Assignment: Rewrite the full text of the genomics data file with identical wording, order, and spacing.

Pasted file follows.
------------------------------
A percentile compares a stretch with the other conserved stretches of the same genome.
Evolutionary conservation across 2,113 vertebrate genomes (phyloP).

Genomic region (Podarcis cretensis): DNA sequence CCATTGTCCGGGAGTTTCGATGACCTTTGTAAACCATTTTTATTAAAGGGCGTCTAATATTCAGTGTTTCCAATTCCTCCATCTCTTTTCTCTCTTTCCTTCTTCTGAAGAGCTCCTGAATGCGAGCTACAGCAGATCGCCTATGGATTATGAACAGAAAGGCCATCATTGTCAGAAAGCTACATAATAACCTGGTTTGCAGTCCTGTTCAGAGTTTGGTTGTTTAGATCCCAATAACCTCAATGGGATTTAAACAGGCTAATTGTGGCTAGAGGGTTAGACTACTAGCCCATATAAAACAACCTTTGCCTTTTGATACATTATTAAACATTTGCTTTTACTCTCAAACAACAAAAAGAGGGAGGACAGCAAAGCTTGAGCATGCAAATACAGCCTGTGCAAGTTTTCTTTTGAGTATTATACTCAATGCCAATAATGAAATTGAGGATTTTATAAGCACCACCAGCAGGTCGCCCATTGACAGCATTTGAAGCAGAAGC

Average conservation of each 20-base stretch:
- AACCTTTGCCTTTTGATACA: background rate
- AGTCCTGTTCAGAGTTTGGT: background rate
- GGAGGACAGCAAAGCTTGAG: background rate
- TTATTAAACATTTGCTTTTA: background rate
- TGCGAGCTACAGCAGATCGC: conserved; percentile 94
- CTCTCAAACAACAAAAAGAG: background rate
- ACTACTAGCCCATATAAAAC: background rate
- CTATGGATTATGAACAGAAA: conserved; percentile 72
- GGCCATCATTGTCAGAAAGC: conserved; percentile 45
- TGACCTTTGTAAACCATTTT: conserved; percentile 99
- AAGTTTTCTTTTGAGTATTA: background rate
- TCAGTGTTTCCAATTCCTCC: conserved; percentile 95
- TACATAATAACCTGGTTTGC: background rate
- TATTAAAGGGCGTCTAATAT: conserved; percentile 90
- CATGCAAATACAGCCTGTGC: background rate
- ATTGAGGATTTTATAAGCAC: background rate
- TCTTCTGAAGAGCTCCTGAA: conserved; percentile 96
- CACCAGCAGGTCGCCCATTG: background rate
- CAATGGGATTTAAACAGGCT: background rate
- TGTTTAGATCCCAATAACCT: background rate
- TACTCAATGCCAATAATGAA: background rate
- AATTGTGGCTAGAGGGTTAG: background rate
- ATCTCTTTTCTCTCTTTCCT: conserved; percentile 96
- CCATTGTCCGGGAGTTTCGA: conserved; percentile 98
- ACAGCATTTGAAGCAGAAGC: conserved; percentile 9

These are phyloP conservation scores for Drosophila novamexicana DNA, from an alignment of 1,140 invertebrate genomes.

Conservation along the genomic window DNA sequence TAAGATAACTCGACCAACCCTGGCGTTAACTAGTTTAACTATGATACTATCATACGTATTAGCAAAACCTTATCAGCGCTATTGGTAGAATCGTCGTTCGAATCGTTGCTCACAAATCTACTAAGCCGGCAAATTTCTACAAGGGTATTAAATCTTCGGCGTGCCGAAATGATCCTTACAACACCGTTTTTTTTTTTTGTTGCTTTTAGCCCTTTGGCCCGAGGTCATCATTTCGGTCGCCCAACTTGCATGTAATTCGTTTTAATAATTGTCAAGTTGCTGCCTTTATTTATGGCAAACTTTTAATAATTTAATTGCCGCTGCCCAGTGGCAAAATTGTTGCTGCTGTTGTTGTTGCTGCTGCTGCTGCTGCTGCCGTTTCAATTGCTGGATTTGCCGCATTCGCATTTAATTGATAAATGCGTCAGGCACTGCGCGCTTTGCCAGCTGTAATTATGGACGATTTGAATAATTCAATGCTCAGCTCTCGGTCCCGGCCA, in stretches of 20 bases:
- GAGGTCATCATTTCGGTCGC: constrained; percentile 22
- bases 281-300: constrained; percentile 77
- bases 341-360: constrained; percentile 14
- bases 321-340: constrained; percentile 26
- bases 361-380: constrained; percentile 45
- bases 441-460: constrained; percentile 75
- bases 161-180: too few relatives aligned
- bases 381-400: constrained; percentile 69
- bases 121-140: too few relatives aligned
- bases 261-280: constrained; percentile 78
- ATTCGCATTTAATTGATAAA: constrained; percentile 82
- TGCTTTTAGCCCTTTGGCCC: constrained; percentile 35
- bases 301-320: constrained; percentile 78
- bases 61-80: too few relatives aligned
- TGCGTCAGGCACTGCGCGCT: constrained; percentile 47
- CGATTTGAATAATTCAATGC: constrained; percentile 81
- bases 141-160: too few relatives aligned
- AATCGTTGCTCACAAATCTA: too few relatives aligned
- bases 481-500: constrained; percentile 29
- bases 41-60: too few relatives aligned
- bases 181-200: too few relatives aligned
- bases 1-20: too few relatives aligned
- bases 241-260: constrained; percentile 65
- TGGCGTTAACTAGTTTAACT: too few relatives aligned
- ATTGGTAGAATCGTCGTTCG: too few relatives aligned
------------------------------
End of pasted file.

A percentile compares a stretch with the other conserved stretches of the same genome.
Evolutionary conservation across 2,113 vertebrate genomes (phyloP).

Genomic region (Podarcis cretensis): DNA sequence CCATTGTCCGGGAGTTTCGATGACCTTTGTAAACCATTTTTATTAAAGGGCGTCTAATATTCAGTGTTTCCAATTCCTCCATCTCTTTTCTCTCTTTCCTTCTTCTGAAGAGCTCCTGAATGCGAGCTACAGCAGATCGCCTATGGATTATGAACAGAAAGGCCATCATTGTCAGAAAGCTACATAATAACCTGGTTTGCAGTCCTGTTCAGAGTTTGGTTGTTTAGATCCCAATAACCTCAATGGGATTTAAACAGGCTAATTGTGGCTAGAGGGTTAGACTACTAGCCCATATAAAACAACCTTTGCCTTTTGATACATTATTAAACATTTGCTTTTACTCTCAAACAACAAAAAGAGGGAGGACAGCAAAGCTTGAGCATGCAAATACAGCCTGTGCAAGTTTTCTTTTGAGTATTATACTCAATGCCAATAATGAAATTGAGGATTTTATAAGCACCACCAGCAGGTCGCCCATTGACAGCATTTGAAGCAGAAGC

Average conservation of each 20-base stretch:
- AACCTTTGCCTTTTGATACA: background rate
- AGTCCTGTTCAGAGTTTGGT: background rate
- GGAGGACAGCAAAGCTTGAG: background rate
- TTATTAAACATTTGCTTTTA: background rate
- TGCGAGCTACAGCAGATCGC: conserved; percentile 94
- CTCTCAAACAACAAAAAGAG: background rate
- ACTACTAGCCCATATAAAAC: background rate
- CTATGGATTATGAACAGAAA: conserved; percentile 72
- GGCCATCATTGTCAGAAAGC: conserved; percentile 45
- TGACCTTTGTAAACCATTTT: conserved; percentile 99
- AAGTTTTCTTTTGAGTATTA: background rate
- TCAGTGTTTCCAATTCCTCC: conserved; percentile 95
- TACATAATAACCTGGTTTGC: background rate
- TATTAAAGGGCGTCTAATAT: conserved; percentile 90
- CATGCAAATACAGCCTGTGC: background rate
- ATTGAGGATTTTATAAGCAC: background rate
- TCTTCTGAAGAGCTCCTGAA: conserved; percentile 96
- CACCAGCAGGTCGCCCATTG: background rate
- CAATGGGATTTAAACAGGCT: background rate
- TGTTTAGATCCCAATAACCT: background rate
- TACTCAATGCCAATAATGAA: background rate
- AATTGTGGCTAGAGGGTTAG: background rate
- ATCTCTTTTCTCTCTTTCCT: conserved; percentile 96
- CCATTGTCCGGGAGTTTCGA: conserved; percentile 98
- ACAGCATTTGAAGCAGAAGC: conserved; percentile 9

These are phyloP conservation scores for Drosophila novamexicana DNA, from an alignment of 1,140 invertebrate genomes.

Conservation along the genomic window DNA sequence TAAGATAACTCGACCAACCCTGGCGTTAACTAGTTTAACTATGATACTATCATACGTATTAGCAAAACCTTATCAGCGCTATTGGTAGAATCGTCGTTCGAATCGTTGCTCACAAATCTACTAAGCCGGCAAATTTCTACAAGGGTATTAAATCTTCGGCGTGCCGAAATGATCCTTACAACACCGTTTTTTTTTTTTGTTGCTTTTAGCCCTTTGGCCCGAGGTCATCATTTCGGTCGCCCAACTTGCATGTAATTCGTTTTAATAATTGTCAAGTTGCTGCCTTTATTTATGGCAAACTTTTAATAATTTAATTGCCGCTGCCCAGTGGCAAAATTGTTGCTGCTGTTGTTGTTGCTGCTGCTGCTGCTGCTGCCGTTTCAATTGCTGGATTTGCCGCATTCGCATTTAATTGATAAATGCGTCAGGCACTGCGCGCTTTGCCAGCTGTAATTATGGACGATTTGAATAATTCAATGCTCAGCTCTCGGTCCCGGCCA, in stretches of 20 bases:
- GAGGTCATCATTTCGGTCGC: constrained; percentile 22
- bases 281-300: constrained; percentile 77
- bases 341-360: constrained; percentile 14
- bases 321-340: constrained; percentile 26
- bases 361-380: constrained; percentile 45
- bases 441-460: constrained; percentile 75
- bases 161-180: too few relatives aligned
- bases 381-400: constrained; percentile 69
- bases 121-140: too few relatives aligned
- bases 261-280: constrained; percentile 78
- ATTCGCATTTAATTGATAAA: constrained; percentile 82
- TGCTTTTAGCCCTTTGGCCC: constrained; percentile 35
- bases 301-320: constrained; percentile 78
- bases 61-80: too few relatives aligned
- TGCGTCAGGCACTGCGCGCT: constrained; percentile 47
- CGATTTGAATAATTCAATGC: constrained; percentile 81
- bases 141-160: too few relatives aligned
- AATCGTTGCTCACAAATCTA: too few relatives aligned
- bases 481-500: constrained; percentile 29
- bases 41-60: too few relatives aligned
- bases 181-200: too few relatives aligned
- bases 1-20: too few relatives aligned
- bases 241-260: constrained; percentile 65
- TGGCGTTAACTAGTTTAACT: too few relatives aligned
- ATTGGTAGAATCGTCGTTCG: too few relatives aligned